The U.S. Government sponsors visitors from Singapore each year under the International Visitor Program. The U.S. Government provides Fulbright awards to enable selected American professors to teach or conduct research at the National University of Singapore and the Institute of Southeast Asian Studies. It awards scholarships to outstanding Singaporean students for graduate studies at American universities and to American students to study in Singapore. The U.S. Government also sponsors occasional cultural presentations in Singapore.
The East-West Center and private American organizations, such
as the Asia and Ford Foundations, also sponsor exchanges involving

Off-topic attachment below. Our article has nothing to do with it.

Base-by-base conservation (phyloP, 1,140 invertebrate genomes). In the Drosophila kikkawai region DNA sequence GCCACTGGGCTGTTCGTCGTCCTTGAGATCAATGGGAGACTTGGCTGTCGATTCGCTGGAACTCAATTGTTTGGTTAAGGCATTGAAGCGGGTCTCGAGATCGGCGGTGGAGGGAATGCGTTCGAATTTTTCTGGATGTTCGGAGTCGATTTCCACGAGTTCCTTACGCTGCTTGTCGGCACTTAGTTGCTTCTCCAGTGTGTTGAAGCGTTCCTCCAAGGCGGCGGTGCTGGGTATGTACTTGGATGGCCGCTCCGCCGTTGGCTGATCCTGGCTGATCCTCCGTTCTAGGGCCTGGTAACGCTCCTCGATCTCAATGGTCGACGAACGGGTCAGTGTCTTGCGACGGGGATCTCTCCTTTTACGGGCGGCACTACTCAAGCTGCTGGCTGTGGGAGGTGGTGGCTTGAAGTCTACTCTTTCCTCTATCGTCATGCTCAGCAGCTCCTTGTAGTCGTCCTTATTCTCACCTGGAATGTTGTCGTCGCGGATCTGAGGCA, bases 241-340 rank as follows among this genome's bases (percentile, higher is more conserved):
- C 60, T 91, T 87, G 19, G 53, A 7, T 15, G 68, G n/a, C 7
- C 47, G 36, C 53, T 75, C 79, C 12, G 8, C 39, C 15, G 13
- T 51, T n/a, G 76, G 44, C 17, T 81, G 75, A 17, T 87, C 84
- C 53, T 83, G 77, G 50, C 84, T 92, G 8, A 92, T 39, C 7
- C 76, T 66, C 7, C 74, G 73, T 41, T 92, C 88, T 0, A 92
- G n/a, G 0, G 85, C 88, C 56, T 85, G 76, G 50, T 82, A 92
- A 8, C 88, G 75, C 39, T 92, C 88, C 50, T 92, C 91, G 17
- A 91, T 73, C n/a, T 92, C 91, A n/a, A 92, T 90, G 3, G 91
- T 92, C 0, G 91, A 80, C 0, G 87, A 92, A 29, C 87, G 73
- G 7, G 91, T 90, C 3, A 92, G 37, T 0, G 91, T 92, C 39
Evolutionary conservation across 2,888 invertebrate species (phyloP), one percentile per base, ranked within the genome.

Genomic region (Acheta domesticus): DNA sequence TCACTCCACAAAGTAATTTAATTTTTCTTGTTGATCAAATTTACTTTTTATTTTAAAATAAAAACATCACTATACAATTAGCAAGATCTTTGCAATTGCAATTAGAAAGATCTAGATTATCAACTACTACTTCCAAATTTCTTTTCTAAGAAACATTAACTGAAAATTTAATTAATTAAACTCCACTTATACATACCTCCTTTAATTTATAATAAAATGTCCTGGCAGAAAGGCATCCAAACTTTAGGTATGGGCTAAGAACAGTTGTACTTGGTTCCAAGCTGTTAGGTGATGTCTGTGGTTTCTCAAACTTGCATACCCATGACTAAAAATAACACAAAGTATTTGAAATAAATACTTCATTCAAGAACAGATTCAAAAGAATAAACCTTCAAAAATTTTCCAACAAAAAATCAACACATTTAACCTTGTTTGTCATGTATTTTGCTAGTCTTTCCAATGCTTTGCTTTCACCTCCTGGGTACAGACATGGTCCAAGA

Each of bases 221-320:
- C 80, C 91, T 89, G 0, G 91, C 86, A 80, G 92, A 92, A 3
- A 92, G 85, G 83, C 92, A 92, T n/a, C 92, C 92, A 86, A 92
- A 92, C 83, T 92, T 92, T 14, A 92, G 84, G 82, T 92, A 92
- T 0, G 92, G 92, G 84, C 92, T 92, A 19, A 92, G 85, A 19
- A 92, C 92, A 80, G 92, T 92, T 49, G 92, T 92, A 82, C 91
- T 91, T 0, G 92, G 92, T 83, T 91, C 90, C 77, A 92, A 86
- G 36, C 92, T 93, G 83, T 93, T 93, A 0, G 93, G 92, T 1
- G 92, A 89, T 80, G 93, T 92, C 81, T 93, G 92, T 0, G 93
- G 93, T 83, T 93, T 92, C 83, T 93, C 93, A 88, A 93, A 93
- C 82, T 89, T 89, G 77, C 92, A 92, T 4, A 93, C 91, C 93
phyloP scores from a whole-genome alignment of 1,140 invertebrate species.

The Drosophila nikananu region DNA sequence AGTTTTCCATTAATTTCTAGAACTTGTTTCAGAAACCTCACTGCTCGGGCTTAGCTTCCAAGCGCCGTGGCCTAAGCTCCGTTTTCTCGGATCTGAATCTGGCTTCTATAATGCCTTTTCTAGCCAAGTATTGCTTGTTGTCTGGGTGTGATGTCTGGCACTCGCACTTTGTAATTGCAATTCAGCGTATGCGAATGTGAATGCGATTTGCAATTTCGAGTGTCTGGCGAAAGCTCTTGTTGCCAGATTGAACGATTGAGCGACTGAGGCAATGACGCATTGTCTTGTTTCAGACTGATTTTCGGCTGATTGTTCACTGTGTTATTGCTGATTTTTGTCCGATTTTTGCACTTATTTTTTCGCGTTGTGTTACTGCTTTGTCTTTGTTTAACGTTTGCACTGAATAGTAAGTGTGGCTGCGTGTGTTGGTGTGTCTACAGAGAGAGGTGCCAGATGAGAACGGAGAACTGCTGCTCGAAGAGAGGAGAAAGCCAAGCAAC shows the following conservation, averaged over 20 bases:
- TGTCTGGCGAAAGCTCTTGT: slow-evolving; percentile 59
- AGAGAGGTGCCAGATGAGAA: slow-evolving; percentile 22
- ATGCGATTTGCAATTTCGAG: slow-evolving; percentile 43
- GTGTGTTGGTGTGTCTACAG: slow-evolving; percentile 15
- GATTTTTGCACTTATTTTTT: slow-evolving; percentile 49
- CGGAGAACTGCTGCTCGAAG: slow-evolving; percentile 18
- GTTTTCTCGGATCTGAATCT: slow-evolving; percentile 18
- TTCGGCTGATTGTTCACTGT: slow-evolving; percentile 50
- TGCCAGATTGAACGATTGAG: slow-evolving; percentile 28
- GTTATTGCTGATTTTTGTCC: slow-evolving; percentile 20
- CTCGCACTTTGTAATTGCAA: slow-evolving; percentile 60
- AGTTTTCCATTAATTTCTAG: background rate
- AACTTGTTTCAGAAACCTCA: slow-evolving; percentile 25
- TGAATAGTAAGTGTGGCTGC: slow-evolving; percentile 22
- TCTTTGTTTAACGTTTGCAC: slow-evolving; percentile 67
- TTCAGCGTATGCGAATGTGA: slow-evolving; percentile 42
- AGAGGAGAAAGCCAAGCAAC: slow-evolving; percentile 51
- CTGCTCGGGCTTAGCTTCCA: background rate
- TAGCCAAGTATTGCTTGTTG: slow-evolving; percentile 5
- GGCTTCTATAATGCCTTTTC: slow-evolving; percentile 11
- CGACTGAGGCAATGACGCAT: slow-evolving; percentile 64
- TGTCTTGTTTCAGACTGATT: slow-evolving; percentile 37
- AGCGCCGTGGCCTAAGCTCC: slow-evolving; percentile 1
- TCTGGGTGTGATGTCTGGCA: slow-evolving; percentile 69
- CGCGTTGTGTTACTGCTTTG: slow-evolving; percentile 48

Principal U.S. Embassy Officials
Ambassador--Timothy A. Chorba
Deputy Chief of Mission--Emil Skodon
Economic/Political Counselor--William Monroe
Political Officer--John Chamberlin
Economic Officer--Bob Wong
Consul--David DonohuePublic Affairs Counselor--Michael Anderson
Public Affairs Counselor--Michael Anderson
Commercial Counselor--John Bensky
Administrative Counselor--Joseph Hilliard, Jr.
Defense Attache--Capt. Terry Douglas, USN
The U.S. embassy in Singapore is located at 27 Napier Street, Singapore 258508 (tel. 65-476-9100, fax 65-476-9340).
TRAVEL AND BUSINESS INFORMATION